Question: Some people also say the residual powers also should be with the provinces. What are the residual powers? And what do you say?

Answer: Residual power normally means what is not listed or unknown at the time of constitution making. It can also be a device to keep the listing to a minimum, declaring that the ‘residual power’ is with the center or the provinces.

Traditionally, if the residual power is with the states that is called a ‘full-federal’ system and if the residual power is with the center it is called a ‘semi-federal’ system. That is one reason why India is called semi-federal. However, this is not always the case. In Canada, residual powers go to the center but it is federal and not semi.

In a system of devolution, it is understood that ‘residual power’ is with the center, because the powers are devolved from the center. In our present constitution ‘all subjects and functions not specified in the provincial list or the concurrent list’ come under the reserved list for the center.

Question: Are you saying that full federalism is premature for Sri Lanka?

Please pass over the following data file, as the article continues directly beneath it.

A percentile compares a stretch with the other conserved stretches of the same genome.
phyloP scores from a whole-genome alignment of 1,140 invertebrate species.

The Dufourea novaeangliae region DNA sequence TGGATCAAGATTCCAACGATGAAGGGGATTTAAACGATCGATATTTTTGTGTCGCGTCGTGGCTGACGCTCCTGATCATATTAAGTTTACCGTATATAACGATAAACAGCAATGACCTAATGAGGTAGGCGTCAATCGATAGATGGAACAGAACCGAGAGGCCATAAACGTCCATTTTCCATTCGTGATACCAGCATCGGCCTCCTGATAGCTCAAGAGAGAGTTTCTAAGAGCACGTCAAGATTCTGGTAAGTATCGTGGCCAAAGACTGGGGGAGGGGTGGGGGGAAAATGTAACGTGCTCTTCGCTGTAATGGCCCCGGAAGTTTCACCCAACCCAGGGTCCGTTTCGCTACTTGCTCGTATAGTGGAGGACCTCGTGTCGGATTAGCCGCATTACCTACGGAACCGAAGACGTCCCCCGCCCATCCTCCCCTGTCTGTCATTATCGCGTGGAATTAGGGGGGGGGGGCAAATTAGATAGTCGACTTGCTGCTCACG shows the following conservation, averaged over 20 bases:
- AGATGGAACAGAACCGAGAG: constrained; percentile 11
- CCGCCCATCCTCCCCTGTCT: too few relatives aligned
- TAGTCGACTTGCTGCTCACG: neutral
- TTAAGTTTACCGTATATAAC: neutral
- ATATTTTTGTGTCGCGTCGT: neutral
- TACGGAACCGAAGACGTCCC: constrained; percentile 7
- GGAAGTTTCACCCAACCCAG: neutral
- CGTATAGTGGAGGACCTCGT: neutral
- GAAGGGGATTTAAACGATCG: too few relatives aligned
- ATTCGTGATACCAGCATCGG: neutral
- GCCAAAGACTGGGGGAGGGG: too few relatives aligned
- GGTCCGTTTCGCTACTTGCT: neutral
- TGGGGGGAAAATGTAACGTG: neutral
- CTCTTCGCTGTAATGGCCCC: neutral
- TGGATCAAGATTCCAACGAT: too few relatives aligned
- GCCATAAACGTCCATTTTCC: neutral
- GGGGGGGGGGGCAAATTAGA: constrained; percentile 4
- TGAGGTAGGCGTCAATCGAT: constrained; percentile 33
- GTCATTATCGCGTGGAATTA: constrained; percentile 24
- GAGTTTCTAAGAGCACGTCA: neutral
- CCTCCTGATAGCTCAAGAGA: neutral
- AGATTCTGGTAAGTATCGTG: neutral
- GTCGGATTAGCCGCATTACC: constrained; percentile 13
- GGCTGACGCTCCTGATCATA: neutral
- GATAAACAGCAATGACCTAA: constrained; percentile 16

Answer: Yes, in a way yes. We have to build upon what we have now. It is also political realism consonant with normative principles on the matter. We have actually not properly implemented what we have. One reason was the continuation of the war until it ended in 2009 with much controversy. The other still remaining reason is the political controversies surrounding even on devolution. The latter is partly due to the ambiguities existing in the present constitution.

Although we call the change last year a ‘revolution’ it is not a revolution proper. It is so-called. We have to take an evolutionary path. That is the best, the safest and most practical. We should not fall back to an open conflict again.

We adopted the devolutionary model from India. It is akin to our ancient ‘Manda-la’ (center-periphery) system. Federalism, regional councils and then provincial councils were in our discussion agendas for a very long time. The Indian model is called semi or quasi-federal.

‘Federalism,’ ‘unitary-state’ or ‘devolution’ are all matters of degree. We should focus more on substance and purposes and not name boards. Let me quote Shakespeare again: ‘a rose by any other name would smell as sweet.’